Belfast Telegraph

Ryan Murphy: I lived vicariously through Glee

Glee creator Ryan Murphy tried to act like a parent to the cast of the musical TV show, before realising they didn't need him to take on that role.

TV writer Ryan Murphy tried to relive the childhood he never had through Glee.

The 49-year-old star created the popular musical show alongside Ian Brennan and Brad Falchuk, and it picked up dozens of awards until its final sixth series aired earlier this year (15). Following the trials and tribulations of high school students competing in a singing group, Glee proved a hit with young people all over the world. The experience will stay with Ryan forever as it gave him the chance to try and recreate his difficult younger years after coming out as a teenager.

“I was there with them (the cast) all day long, and then we’d finish work and we’d go out and have fun all night, and I guess in a weird, twisted way, I was trying to relive the childhood I never had," he explained to The Hollywood Reporter. "I thought they wanted a parent, and they didn’t. They didn’t want me to tell them what to f**king do. They didn’t want me to tell them how to treat each other or what the world was like at the end of the day.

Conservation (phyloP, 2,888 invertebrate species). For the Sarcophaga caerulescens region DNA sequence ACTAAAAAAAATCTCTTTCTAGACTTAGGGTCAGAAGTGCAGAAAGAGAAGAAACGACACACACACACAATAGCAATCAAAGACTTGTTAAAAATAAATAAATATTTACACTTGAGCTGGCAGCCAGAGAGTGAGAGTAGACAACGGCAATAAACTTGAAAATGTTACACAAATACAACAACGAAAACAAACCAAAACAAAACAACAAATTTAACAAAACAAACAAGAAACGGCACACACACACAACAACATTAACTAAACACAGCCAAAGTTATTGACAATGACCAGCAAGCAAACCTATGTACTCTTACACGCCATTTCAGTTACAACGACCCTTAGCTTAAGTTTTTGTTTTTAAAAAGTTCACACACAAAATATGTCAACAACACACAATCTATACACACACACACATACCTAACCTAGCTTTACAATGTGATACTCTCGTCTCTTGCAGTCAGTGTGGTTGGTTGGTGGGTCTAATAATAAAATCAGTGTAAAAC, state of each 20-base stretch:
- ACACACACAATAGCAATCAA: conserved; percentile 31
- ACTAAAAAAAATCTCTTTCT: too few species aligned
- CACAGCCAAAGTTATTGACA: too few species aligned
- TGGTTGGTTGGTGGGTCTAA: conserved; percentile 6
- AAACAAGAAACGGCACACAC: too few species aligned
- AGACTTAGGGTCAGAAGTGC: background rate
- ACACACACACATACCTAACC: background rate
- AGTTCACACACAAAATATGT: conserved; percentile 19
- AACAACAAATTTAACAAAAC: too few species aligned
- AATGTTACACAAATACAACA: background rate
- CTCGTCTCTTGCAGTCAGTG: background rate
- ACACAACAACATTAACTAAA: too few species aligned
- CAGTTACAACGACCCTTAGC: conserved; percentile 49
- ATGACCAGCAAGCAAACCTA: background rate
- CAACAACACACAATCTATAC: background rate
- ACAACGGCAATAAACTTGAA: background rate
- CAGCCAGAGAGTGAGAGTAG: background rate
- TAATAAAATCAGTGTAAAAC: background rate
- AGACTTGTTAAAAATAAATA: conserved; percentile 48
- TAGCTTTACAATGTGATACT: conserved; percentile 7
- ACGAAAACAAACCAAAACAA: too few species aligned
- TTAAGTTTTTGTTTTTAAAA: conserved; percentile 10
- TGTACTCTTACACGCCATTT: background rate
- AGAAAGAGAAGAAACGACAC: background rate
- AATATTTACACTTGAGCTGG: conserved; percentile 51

"I wish I could go back and do that differently with a lot of those actors. Some of them I’m still very close to: Lea Michele, Chord Overstreet, Darren Criss - but there were some that didn’t work out well, and I regret that. I guess I just wish I had been able to let them figure it out for themselves.”

Ryan's friendship with Lea is evident as he's cast her in his new TV programme Scream Queens, alongside the likes of Emma Roberts and Jamie Lee Curtis. He has no trouble gathering an A-list cast for his ventures and has even managed to nab singing sensation Lady Gaga for his other small screen success, American Horror Story. The latest series, Hotel, is currently airing in the US and the musician is thrilled to be playing The Countess in Ryan's vision.

"He's a creative soul mate for me," she gushed to the publication. "I've told him things I've never told anyone, and it's because he's part of something so intimate with me and something I don't experience with 99.9 percent of the people whom I come into contact with, who meet me and don't care to ask anything about me; they just want a photograph."

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